San Diego

Government Report Says San Diego Military Bases Are Not Prepared for Climate Change Threats

A recent government report said San Diego’s military bases -- along with nearly two dozen others -- are not prepared for problems caused by climate change.

Naval Base San Diego and Camp Pendleton are among 23 bases highlighted by the U.S. Government Accountability Office in a study published last month to better prepare for environmental threats.

These threats include rising sea levels and temperatures, water shortages, and beach erosions.

“To do beach training you must have beaches,” said University of California, San Diego professor Bob Guza, Ph.D.

Guza has worked with the U.S. Navy to study the impact of climate change on bases in San Diego County.

While the study said progress needs to be made, it also applauded Naval Base San Diego for its collaboration with the Port of San Diego and the City of San Diego on climate threats.

“I think there's actually a level of cooperation in San Diego that is actually unusual,” Guza told NBC 7.

One specific project the study praised San Diego for was the design of a new pier.

In 2018, Naval Base San Diego designed a project to replace an existing pier and later altered its design because of expected rising sea levels during the pier’s 75-year lifespan.

“The consideration of rising sea levels was not part of the original project proposal, but when a contractor provided the sea level rise projections, installation officials decided to raise the pier by one foot,” the report said.

U.S. Government Accountability Office

This was the only project from all 23 bases to factor climate projects into account, the study said.

Additionally, the report said Naval Base San Diego included “water and energy shortages, loss of beaches and coastal property, and higher average temperatures” in their latest master plan for the base.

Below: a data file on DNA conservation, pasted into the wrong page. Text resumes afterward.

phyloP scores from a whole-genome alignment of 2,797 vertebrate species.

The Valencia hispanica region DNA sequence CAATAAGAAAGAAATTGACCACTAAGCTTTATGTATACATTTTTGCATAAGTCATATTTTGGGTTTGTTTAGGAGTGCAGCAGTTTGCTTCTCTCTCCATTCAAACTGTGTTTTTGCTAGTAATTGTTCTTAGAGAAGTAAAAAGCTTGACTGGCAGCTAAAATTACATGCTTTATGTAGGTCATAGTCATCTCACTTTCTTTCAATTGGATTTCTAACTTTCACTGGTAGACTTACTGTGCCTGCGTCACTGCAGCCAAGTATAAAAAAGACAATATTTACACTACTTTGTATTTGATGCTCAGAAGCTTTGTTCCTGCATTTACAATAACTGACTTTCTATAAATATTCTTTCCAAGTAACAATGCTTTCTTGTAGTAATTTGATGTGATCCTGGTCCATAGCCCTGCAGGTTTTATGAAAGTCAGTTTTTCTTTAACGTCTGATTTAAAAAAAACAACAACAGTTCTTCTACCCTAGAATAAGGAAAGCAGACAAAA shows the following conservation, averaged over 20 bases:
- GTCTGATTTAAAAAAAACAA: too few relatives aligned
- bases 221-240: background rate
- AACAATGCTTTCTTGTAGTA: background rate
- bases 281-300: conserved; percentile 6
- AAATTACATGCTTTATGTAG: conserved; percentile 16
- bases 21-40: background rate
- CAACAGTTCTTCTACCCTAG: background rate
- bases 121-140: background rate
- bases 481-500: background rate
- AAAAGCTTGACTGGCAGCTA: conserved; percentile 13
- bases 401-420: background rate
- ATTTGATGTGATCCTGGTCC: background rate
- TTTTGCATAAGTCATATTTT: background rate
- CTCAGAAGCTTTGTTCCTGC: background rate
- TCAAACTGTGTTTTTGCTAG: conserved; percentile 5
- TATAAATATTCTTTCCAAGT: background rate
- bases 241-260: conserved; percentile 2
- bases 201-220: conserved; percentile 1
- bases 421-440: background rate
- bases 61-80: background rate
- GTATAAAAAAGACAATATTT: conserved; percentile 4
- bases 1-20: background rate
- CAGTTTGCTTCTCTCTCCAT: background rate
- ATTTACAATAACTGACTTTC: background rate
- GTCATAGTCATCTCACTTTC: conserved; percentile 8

At Camp Pendleton, Marines did consider beach erosion when constructing a new aircraft landing zone.

“They already have serious problems. They can see problems coming at Pendleton and at Base Coronado. They're coming we can see it,” Guza said. “They did not build up as close to the ocean as they could, and they made prudent decisions about where to put stuff and what kind of foundations to use, which is a serious issue.”

Overall, the study said the U.S. Department of Defense needs to do more to assess climate change risks and projections in its master plans for military bases – despite an upfront cost.

All 23 bases are listed below:

  • 611th Civil Engineer Squadron, Alaska
  • Fort Wainwright, Alaska
  • Joint Base Elmendorf-Richardson, Alaska
  • Luke Air Force Base, Arizona
  • Camp Pendleton, California
  • Edwards Air Force Base, California
  • Fort Irwin, California
  • Naval Base San Diego, California
  • Eglin Air Force Base, Florida
  • Naval Air Station Key West, Florida
  • Naval Base Guam, Guam
  • Fort Shafter, Hawaii
  • Joint Base Pearl Harbor-Hickam, Hawaii
  • Marine Corps Base Hawaii, Hawaii
  • Pearl Harbor Naval Shipyard, Hawaii
  • Camp Lejeune, North Carolina
  • Parris Island, South Carolina
  • Corpus Christi Army Depot, Texas
  • Naval Air Station Corpus Christi, Texas
  • Joint Base Langley-Eustis, Virginia
  • Naval Air Station Oceana, Virginia
  • Naval Station Norfolk, Virginia
  • Norfolk Naval Shipyard, Virginia
  • Naval Base Kitsap, Washington
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